[Python-ideas] Python and Concurrency

Richard Oudkerk r.m.oudkerk at googlemail.com
Sun Mar 25 23:39:01 CEST 2007


Aahz wrote:
> Maybe that's what it seems to you; to others of us who have been looking
> at this problem for a while, the real question is how to get a better
> multi-process control and IPC library in Python, preferably one that is
> cross-platform.  You can investigate that right now, and you don't even
> need to discuss it with other people.

> (Despite my oft-stated fondness for threading, I do recognize the
> problems with threading, and if there were a way to make processes as
> simple as threads from a programming standpoint, I'd be much more
> willing to push processes.)

<plug>

The processing package at

    http://cheeseshop.python.org/pypi/processing

is multi-platform and mostly follows the API of threading.  It also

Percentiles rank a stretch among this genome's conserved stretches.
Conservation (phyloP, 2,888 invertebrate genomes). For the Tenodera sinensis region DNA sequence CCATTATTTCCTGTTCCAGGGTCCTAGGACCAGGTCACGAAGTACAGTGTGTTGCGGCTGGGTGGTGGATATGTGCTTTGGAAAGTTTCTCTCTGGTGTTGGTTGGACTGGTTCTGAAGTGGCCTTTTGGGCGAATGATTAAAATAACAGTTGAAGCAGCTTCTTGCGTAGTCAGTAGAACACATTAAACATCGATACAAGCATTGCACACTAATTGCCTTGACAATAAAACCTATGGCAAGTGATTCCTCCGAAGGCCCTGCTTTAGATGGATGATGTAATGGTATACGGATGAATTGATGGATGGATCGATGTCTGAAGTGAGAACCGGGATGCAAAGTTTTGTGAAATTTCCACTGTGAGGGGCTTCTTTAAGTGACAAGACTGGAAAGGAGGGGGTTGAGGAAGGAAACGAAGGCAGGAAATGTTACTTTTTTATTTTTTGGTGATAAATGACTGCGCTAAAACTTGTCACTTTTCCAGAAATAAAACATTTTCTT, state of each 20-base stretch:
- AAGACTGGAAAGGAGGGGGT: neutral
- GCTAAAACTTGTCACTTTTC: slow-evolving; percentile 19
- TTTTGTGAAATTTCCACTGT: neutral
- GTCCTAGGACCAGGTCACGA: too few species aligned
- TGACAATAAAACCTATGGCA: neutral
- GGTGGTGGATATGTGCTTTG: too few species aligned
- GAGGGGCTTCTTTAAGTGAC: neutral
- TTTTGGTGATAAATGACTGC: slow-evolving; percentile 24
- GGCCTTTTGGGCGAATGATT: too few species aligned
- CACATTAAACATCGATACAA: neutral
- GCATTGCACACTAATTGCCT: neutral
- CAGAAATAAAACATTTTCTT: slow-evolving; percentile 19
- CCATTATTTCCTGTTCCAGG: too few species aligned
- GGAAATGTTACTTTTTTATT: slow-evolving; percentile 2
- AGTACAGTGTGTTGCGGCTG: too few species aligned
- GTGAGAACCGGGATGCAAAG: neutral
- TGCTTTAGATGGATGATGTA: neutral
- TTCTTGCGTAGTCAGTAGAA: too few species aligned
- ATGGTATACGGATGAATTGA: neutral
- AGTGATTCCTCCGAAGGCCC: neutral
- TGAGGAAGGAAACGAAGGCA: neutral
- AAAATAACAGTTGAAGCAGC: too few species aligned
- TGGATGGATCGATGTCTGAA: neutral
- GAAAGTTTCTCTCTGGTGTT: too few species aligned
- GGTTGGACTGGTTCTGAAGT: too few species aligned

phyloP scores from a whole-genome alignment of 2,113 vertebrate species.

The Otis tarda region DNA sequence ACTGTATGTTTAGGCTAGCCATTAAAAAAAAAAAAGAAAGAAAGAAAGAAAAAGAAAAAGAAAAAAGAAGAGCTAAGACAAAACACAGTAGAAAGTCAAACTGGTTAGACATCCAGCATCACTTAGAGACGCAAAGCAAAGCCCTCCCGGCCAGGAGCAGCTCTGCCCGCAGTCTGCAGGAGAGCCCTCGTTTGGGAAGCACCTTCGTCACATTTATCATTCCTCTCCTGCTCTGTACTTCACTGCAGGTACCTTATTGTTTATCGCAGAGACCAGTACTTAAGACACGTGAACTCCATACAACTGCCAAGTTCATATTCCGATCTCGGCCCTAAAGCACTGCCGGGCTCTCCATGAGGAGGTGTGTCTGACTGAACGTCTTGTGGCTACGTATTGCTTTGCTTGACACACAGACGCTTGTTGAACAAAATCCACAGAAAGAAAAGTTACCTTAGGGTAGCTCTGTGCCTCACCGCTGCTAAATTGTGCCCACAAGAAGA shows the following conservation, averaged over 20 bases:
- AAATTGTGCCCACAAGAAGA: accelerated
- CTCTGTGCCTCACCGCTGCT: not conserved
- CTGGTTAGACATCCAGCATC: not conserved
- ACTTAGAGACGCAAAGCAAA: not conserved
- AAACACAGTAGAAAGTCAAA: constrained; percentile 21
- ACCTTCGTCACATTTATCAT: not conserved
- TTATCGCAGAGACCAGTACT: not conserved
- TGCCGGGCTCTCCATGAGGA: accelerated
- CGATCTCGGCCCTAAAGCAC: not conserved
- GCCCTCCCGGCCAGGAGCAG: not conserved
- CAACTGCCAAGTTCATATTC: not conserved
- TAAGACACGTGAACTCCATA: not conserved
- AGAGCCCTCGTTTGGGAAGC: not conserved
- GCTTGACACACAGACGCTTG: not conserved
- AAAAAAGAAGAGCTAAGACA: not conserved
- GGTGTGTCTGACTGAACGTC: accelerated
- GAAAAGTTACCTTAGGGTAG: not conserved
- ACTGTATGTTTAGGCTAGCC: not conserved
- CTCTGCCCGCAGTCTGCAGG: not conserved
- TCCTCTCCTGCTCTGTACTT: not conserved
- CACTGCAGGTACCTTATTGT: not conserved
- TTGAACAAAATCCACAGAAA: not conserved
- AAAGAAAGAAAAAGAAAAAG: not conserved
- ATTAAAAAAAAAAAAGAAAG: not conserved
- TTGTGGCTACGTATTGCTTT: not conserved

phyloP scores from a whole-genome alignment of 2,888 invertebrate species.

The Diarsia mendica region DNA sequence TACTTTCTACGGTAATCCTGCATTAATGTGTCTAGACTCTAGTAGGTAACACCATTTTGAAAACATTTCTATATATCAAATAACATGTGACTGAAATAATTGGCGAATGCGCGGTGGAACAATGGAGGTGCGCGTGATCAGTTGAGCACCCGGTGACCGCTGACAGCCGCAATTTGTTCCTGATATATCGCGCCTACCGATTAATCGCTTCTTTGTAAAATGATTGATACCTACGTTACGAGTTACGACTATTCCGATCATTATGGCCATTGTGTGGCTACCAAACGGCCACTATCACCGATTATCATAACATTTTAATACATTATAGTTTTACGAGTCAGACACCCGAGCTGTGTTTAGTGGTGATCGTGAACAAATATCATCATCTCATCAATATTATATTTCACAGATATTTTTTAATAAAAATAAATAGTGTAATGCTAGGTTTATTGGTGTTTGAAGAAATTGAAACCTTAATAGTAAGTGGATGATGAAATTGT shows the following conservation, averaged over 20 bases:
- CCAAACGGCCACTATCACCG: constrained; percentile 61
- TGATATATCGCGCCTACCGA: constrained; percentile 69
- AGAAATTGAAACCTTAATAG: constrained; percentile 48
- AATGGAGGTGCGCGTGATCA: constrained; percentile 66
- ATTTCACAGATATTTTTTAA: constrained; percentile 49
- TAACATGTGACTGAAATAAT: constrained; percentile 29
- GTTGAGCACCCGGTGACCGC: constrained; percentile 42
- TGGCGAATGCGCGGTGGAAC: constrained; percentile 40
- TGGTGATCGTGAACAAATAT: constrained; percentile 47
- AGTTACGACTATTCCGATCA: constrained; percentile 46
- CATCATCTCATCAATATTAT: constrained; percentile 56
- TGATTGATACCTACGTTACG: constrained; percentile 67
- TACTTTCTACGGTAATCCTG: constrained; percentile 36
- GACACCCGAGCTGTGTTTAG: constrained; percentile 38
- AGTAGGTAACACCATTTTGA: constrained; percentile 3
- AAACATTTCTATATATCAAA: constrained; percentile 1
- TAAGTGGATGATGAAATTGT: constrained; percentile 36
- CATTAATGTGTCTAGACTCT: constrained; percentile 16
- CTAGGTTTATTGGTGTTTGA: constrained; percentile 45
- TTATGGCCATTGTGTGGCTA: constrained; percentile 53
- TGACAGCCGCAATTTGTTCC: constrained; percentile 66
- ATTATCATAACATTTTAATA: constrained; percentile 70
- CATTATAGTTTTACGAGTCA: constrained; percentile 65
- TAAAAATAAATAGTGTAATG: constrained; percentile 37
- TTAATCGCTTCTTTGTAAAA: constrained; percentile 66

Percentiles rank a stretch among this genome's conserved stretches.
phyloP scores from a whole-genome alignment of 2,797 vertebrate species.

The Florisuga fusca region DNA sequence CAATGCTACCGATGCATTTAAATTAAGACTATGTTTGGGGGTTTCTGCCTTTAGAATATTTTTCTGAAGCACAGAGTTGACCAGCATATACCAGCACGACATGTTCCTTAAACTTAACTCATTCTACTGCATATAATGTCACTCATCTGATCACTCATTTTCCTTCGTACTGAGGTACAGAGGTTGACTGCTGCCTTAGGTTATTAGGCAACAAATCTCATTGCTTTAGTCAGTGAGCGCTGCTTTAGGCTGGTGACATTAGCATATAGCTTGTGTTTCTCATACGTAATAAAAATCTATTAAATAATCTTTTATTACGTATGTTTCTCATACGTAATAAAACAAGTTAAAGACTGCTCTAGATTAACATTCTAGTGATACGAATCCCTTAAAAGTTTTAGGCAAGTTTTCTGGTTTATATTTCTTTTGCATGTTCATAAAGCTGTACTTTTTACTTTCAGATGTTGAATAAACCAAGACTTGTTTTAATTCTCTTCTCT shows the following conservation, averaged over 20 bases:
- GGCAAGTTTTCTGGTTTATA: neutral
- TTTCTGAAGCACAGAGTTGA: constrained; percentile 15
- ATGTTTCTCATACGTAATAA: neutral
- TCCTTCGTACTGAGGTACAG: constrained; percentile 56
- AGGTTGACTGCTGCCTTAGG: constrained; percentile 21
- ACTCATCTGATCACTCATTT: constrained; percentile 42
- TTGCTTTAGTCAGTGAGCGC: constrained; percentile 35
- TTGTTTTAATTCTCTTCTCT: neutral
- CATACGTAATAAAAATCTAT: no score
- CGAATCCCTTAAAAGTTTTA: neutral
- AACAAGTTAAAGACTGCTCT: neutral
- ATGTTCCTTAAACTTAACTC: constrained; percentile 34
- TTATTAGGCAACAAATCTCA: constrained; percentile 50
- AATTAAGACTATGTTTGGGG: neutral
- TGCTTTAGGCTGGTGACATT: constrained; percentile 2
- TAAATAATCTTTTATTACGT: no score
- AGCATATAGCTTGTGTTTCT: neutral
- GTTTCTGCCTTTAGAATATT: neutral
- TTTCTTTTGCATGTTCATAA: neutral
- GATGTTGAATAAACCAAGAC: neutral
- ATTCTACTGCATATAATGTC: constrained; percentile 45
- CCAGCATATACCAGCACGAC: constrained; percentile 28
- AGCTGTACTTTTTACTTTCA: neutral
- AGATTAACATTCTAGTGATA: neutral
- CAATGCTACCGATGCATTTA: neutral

allows use of 'shared objects' which live in a manager process.

For example the following code is almost identical to the equivalent
written with threads:

    from processing import Process, Manager

    def f(q):
        for i in range(10):
            q.put(i*i)
        q.put('STOP')

    if __name__ == '__main__':
        manager = Manager()
        queue = manager.Queue(maxsize=3)

        p = Process(target=f, args=[queue])
        p.start()

        result = None
        while result != 'STOP':
            result = queue.get()
            print result

        p.join()

Josiah wrote:
> Without work, #2 isn't "fast" using processes in Python.  It is trivial
> using threads.  But here's the thing: with work, #2 can be made fast.
> Using unix domain sockets (on linux, 3.4 ghz P4 Xeons, DDR2-PC4200
> memory (you can get 50% faster memory nowadays)), I've been able to push
> 400 megs/second between processes.  Maybe anonymous or named pipes, or
> perhaps a shared mmap with some sort of synchronization would allow for
> IPC to be cross platform and just about as fast.

The IPC uses sockets or (on Windows) named pipes.  Linux and Windows
are roughly equal in speed.  On a P4 2.5Ghz laptop one can retreive an
element from a shared dict about 20,000 times/sec.  Not sure if that
qualifies as fast enough.

</plug>

Richard



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